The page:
- Other people can make us happy. That is just categorically false.
- Being unhappy means I have a spiritual deficit. The prosperity gospel teaches that God wants us to be wealthy. And if we are not wealthy, something must be wrong. A variation on that is the notion that if I am unhappy, I should question my relationship with God, because after all, if you are in good standing with God, He will make you happy.
- I will always feel God’s presence and will always see His hand at work in my life. Sometimes, God, for whatever reason, seems unavailable. Those times can be dark and lonely, but they aren’t necessarily a sign that you are doing something wrong.
A Few Random Thoughts
Larry Crabb talks about a “dull ache.” It what he calls the feeling that human beings experience as a result of being imperfect people living with other imperfect people in an imperfect world. It’s what we feel when we turn down the noise in our lives and just reflect on what it feels like to be on planet earth. It’s a feeling that says we were meant for better things… a better place. It’s an emptiness feeling. An emptiness that only God Himself can fill. That dull ache can lead us toward God or away from God. If we insist on making the ache go away, we turn toward what Larry my therapist calls plugs. Things that don’t necessarily fit into the empty space but they help dull the pain for a season. If we choose to move toward God as He invites us to journey with Him through the ache our intimacy with our Father grows and we begin to experience how holy pain can be when we walk that path with our Maker. Walking with God through the dull ache is intended to be done in community. Those who try to walk it in isolation are very vulnerable. Being willing to share that ache with a safe group of fellow-travelers can be immensely healing.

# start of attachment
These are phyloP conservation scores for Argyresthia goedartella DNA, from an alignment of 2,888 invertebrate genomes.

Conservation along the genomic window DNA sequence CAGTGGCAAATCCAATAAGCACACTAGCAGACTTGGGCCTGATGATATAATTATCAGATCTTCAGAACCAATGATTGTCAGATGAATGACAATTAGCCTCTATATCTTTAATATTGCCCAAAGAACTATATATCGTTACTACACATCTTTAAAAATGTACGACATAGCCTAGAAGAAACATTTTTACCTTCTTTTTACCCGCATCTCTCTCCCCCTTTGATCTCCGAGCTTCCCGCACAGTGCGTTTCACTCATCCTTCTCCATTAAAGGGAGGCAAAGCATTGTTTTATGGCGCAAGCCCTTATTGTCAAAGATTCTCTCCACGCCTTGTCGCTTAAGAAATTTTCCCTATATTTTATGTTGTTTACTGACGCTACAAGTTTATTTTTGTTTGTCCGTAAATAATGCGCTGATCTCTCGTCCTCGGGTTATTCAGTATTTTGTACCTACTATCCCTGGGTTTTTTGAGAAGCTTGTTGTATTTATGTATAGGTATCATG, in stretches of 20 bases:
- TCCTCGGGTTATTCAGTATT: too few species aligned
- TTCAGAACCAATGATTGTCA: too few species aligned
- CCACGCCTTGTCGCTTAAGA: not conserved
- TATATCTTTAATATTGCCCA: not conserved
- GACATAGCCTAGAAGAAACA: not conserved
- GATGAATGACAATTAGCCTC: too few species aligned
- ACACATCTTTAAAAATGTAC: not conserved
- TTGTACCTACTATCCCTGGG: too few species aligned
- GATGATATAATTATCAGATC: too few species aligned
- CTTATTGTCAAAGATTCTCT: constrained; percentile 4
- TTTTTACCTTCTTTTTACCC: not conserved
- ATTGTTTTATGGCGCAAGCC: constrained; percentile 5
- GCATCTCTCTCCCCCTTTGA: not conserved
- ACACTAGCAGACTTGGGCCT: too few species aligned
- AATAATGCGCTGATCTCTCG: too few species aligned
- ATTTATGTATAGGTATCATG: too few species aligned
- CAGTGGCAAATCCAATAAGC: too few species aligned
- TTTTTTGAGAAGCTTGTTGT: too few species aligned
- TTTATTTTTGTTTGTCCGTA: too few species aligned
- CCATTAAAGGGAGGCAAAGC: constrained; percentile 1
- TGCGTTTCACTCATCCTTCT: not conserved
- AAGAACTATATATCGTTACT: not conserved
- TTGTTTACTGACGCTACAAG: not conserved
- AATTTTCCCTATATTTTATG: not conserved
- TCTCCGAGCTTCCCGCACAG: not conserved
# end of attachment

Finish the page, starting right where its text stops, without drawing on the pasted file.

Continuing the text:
Sometimes, Christians, not understanding that walking through the dull ache is a part of every believer’s journey, feel like the presence of pain in their lives must mean they are not the kind of Christian they are supposed to be. They may feel as though their suffering is punishment from God for some non-specific trespass. Or they may believe that they would not be in pain if they trusted more or surrendered more. So they try to be happy. How many songs have we sung either as children or adults that equate the Christian walk with happiness? In the end these “happy” people feel lost and often alone as they show one thing outwardly but experience something very differently internally. We need to encourage each other not to isolate like that but lean on each other for support, being honest about what’s going on in our Christian walk. I’ve heard people be counseled that if they have major depression, they must be in sin. If they are dealing with debilitating anxiety, they must not trust God. This kind of spiritual abuse needs to stop.